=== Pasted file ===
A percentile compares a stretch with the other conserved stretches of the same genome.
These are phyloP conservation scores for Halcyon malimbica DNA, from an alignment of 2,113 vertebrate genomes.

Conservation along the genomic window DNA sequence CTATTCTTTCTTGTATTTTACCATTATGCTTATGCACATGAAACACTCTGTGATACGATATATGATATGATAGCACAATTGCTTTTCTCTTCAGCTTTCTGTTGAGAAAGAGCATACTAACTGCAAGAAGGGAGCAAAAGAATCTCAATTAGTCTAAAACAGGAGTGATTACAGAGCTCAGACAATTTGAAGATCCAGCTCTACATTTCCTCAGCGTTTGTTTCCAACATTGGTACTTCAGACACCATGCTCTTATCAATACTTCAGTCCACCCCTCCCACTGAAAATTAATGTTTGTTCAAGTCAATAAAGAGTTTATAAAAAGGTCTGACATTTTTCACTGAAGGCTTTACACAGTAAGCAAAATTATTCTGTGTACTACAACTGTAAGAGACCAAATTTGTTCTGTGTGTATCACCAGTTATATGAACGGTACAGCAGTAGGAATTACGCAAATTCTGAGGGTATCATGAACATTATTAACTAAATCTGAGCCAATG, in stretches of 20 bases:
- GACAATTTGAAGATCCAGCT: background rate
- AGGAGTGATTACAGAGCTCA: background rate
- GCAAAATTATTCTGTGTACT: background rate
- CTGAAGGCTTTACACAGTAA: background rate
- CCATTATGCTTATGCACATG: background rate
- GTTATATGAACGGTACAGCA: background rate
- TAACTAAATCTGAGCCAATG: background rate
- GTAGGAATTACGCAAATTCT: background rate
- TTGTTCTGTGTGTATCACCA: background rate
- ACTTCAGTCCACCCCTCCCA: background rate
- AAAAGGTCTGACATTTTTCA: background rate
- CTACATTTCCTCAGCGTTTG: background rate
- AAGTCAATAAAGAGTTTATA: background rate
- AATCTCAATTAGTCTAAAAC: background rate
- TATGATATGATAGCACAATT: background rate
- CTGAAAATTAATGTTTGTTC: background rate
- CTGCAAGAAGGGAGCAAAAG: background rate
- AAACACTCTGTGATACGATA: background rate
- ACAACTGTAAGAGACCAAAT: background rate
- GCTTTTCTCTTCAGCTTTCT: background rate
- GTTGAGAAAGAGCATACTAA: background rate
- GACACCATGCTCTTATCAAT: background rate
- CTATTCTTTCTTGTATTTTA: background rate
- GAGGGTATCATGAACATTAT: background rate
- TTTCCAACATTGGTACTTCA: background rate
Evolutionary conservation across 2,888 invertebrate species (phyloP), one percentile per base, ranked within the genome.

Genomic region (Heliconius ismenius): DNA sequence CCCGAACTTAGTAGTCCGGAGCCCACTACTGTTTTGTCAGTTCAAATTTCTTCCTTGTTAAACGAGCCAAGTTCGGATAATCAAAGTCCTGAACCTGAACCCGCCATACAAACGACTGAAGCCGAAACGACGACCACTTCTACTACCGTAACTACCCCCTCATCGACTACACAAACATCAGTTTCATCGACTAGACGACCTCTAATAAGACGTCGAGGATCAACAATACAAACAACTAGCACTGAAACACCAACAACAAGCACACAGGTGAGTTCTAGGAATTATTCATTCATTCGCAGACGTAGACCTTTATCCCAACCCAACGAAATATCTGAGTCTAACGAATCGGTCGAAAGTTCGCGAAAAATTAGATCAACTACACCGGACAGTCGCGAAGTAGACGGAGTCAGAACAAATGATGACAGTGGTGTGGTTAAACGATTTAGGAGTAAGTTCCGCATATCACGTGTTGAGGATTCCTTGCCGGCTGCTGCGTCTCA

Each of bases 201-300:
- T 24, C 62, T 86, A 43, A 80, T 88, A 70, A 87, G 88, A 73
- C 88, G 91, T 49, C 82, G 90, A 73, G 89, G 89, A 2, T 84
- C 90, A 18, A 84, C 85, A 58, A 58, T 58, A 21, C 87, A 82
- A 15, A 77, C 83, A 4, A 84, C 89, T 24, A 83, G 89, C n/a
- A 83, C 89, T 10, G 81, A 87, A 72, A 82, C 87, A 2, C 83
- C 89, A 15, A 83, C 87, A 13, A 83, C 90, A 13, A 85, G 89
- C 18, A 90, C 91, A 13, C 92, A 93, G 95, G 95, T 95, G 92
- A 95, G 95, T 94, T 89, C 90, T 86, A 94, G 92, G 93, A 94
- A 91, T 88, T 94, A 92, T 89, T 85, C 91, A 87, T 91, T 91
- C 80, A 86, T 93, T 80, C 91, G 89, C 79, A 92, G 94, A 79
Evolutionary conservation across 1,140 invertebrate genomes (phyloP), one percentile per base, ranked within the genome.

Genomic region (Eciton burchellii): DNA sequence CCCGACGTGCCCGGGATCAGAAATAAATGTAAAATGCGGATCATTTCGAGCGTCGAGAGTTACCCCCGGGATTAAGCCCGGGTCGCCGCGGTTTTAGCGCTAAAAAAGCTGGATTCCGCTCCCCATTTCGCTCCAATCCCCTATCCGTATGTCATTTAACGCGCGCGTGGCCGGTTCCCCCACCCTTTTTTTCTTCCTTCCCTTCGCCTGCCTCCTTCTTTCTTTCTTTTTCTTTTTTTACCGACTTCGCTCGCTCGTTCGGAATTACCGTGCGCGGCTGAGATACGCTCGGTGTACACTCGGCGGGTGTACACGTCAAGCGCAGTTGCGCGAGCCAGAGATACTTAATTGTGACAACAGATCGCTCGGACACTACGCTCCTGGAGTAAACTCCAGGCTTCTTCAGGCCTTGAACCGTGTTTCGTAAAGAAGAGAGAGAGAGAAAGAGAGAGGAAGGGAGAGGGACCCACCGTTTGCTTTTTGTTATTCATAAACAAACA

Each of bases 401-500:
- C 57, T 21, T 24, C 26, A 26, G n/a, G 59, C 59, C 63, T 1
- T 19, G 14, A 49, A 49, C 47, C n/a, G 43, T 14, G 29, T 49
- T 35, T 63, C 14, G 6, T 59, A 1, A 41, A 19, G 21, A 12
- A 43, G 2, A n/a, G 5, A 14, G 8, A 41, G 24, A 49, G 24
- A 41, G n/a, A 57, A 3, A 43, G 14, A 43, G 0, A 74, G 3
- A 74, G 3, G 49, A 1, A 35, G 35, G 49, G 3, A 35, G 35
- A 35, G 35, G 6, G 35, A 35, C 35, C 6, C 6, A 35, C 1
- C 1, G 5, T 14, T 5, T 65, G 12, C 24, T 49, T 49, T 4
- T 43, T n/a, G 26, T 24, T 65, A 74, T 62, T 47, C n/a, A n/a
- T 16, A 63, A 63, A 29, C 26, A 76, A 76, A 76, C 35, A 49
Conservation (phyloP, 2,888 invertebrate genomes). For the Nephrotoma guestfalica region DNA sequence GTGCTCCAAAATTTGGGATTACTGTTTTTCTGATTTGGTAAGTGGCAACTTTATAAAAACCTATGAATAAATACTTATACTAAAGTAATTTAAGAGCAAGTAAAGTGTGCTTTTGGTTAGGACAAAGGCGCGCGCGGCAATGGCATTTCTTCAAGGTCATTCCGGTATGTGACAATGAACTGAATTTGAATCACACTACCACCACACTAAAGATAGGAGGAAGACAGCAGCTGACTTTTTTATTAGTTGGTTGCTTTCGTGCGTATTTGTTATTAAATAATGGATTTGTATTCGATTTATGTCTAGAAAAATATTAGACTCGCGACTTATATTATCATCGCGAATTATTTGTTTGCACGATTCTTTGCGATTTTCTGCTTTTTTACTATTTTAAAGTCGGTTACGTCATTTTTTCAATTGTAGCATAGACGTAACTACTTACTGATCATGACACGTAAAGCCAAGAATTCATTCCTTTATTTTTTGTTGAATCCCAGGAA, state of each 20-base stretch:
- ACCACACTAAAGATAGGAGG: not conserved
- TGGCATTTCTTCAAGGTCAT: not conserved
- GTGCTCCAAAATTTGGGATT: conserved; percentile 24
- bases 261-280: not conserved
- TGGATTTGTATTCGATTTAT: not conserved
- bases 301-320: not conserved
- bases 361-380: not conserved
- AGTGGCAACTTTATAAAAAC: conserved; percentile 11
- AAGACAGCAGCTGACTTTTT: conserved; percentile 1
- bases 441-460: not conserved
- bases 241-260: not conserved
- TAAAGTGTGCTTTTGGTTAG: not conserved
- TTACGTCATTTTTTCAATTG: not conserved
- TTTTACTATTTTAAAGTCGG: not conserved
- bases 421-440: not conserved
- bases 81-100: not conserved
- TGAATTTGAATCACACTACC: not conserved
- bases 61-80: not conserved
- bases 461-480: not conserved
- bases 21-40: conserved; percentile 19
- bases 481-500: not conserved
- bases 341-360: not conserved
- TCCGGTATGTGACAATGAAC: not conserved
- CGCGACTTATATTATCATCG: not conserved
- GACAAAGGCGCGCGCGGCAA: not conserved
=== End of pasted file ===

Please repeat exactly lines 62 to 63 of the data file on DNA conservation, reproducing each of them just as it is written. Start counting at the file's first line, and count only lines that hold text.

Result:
- bases 361-380: not conserved
- AGTGGCAACTTTATAAAAAC: conserved; percentile 11